Skip to Content

What is the best evidence to present in court?

Evidence is crucial in any court case. The evidence presented can make or break a case, so it is important to understand what constitutes good evidence and how to present it effectively. This article will provide an overview of the types of evidence and what makes for the “best” evidence in court. It will also offer tips on how to properly present evidence to make the strongest argument.

What are the different types of evidence?

There are several categories of evidence that may be presented in court:

Direct Evidence

Direct evidence directly proves a fact. Some examples are:

– Eyewitness testimony – An eyewitness telling the court what they saw happen. This is considered strong direct evidence.

– Documents – Signed contracts, medical records, photographs, videos, etc. These provide proof of facts.

– Physical evidence – Weapons, blood samples, surveillance footage. Physical evidence ties a crime scene or documents an injury.

Circumstantial Evidence

Circumstantial evidence indirectly proves a fact or theory by inference. Some examples are:

– Motive – Evidence that establishes a potential reason the defendant would have committed the crime.

– Opportunity – Evidence showing the defendant had the chance to commit the crime.

– Fingerprints – Fingerprints at a crime scene that match the defendant’s fingerprints. This does not directly prove guilt but allows the inference that the defendant was present at the scene.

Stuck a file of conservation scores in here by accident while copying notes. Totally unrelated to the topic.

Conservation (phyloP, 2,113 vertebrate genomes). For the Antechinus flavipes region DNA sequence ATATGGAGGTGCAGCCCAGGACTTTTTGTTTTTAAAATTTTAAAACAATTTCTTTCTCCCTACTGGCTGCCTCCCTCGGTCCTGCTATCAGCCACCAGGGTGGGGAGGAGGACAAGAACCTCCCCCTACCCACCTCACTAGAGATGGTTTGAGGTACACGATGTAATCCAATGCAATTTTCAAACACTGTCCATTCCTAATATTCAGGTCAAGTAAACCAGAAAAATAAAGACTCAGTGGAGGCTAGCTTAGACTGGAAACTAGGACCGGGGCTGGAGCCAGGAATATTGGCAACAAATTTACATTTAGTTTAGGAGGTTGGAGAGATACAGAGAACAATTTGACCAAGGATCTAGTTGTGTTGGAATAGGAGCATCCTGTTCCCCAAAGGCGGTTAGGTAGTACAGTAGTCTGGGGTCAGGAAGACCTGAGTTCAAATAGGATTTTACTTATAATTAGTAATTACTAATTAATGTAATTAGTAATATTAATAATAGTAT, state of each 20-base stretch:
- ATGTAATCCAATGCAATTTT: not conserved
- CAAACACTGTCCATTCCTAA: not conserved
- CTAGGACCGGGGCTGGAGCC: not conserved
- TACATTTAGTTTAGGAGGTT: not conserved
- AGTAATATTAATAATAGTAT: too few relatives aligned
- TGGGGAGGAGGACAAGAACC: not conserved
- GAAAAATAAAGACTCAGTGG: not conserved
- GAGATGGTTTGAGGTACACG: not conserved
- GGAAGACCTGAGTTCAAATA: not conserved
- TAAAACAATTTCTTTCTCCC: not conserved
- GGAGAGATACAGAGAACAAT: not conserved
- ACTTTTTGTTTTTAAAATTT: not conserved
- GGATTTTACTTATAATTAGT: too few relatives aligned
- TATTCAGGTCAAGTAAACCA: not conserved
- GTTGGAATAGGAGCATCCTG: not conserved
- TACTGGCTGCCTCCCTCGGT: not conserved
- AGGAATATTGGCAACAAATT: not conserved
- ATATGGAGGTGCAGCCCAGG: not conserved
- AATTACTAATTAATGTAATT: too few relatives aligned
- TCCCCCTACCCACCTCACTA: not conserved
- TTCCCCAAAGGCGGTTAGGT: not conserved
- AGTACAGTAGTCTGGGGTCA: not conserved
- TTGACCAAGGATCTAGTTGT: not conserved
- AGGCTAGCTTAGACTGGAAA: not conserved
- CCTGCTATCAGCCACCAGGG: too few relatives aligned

Circumstantial evidence requires making an inference, so it is considered weaker than direct evidence. However, circumstantial evidence can still be compelling, especially when multiple pieces of circumstantial evidence point towards the same conclusion.

Testimonial Evidence

Testimonial evidence is any statement made by a witness under oath. This includes:

– Oral testimony – Witnesses answering questions on the stand during a trial.

– Depositions – Sworn out-of-court testimony that attorneys can use at trial.

– Affidavits – Written sworn statements made under penalty of perjury.

The strength of testimonial evidence depends on the credibility of the witness. Factors like consistency, bias, and corroboration affect how believable a witness’s testimony is.

Demonstrative Evidence

Demonstrative evidence is evidence created specifically for trial to help explain other evidence or testimony. Examples include:

– Models – Creating a model of a crime scene or using dolls to demonstrate injuries.

– Diagrams – Using drawings and diagrams to illustrate locations or events.

– Simulations – Recreating an accident to demonstrate how it occurred.

– Maps – Providing maps of locations discussed in testimony.

Demonstrative evidence helps visualize testimony for the judge and jury. It is meant to supplement other evidence rather than stand alone.

Expert Testimony

Expert testimony comes from witnesses who have specialized knowledge in a field due to training, education, or experience. Experts may include:

– Doctors – Providing medical analysis of injuries or cause of death.

– Forensic scientists – Analyzing DNA, fingerprints, ballistics, etc.

– Financial experts – Interpreting financial documents and accounting practices.

– Psychologists – Analyzing a defendant’s mental state.

Expert testimony is intended to assist the judge or jury in areas where they lack knowledge. However, it can be scrutinized closely if the expert’s credibility or bias comes into question.

What makes evidence admissible?

For evidence to be admissible in court, it must meet certain standards set by evidentiary rules:


The evidence must be relevant to the particular facts and legal issues in the case. Evidence that has no bearing on the matter at hand will be excluded.


The evidence must be shown to be genuine and not altered or fabricated. Documents, photos, videos, and physical evidence must be verified as unaltered.

Hearsay Rule

Hearsay is an out-of-court statement offered to prove the truth of the matter asserted. Hearsay is generally inadmissible unless it falls under certain exceptions.

Original Evidence Rule